Brits are in the dark when it comes to their credit reports, research from Experian and Credit Strategy as part of Credit Awareness Week has revealed.
A survey of 2,077 UK adults conducted by YouGov on behalf of Experian and Credit Strategy found some 49 percent have never accessed their report, despite an individual’s information being key to lenders’ decisions about whether to provide credit or not.
Teenagers and those in their early twenties (aged 18-24) are the most likely not to have checked, with nearly three quarters (72 percent) not having done so.
Of those who have checked, a fifth (20 percent) had done so more than three years ago, suggesting that looking at their credit report still isn’t a regular habit for the public.
That’s despite consumers being able to potentially save hundreds of pounds if they improve their credit score.
New analysis from Experian estimates that the APR offered on a loan could fall by at least two percent on average when someone improves their score by just one Experian credit score band.
That means if an individual improves their score band from Poor to Fair, they could save an average of £381 on a four-year loan of £6,000, as they would likely be paying a lower interest rate.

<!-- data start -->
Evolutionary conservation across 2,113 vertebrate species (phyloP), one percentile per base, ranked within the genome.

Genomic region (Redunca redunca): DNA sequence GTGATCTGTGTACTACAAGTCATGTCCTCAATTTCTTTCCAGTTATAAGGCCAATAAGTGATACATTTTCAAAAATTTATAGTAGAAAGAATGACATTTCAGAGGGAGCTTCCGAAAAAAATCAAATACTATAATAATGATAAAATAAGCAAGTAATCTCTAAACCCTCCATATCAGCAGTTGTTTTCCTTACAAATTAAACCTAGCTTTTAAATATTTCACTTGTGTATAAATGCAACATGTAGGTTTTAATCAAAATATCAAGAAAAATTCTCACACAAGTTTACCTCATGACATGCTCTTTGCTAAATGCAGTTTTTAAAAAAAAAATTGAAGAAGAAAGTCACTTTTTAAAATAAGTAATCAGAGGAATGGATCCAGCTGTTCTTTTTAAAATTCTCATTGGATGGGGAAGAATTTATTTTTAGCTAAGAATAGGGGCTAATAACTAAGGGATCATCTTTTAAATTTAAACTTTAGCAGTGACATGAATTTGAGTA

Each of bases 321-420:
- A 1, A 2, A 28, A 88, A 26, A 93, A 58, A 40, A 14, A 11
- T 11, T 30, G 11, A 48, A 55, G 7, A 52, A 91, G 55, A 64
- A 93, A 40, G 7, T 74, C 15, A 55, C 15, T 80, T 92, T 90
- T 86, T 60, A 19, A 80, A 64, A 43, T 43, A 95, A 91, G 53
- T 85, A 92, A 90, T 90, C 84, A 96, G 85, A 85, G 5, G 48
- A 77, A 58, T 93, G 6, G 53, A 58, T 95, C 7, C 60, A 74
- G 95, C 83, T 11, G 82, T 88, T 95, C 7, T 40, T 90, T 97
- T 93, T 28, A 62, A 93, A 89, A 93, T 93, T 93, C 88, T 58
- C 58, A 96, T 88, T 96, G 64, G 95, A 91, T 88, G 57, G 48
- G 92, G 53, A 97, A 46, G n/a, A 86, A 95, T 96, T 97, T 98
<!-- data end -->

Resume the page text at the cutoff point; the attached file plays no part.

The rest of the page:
The research has been released ahead of Credit Awareness Week 2019, which aims to help people understand their credit data so they can take control of their finances and achieve their goals.
Credit Awareness Week, a joint project between Credit Strategy and Experian, promotes financial inclusion through financial education and increased use of data.
Clive Lawson, managing director of Experian Consumer Services, said: “Our annual consumer research reveals that the public’s awareness about credit scoring and the role it plays in their finances remains relatively low.
“Getting to know your credit report means you can understand what’s affecting your score so you can start to manage it and access the best deals.”
The survey also revealed a significant majority (78 percent), said that being named on a “credit blacklist” would have an impact on someone’s credit score – despite there being no such thing - while 17 percent incorrectly think that checking your own report could also have an impact.
The results suggest the public also misunderstand the role Credit Reference Agencies (CRAs) play in applications. Some 28 percent incorrectly believe the CRAs are responsible for making decisions over credit card applications and a fifth (20 percent) think they do the same for loans.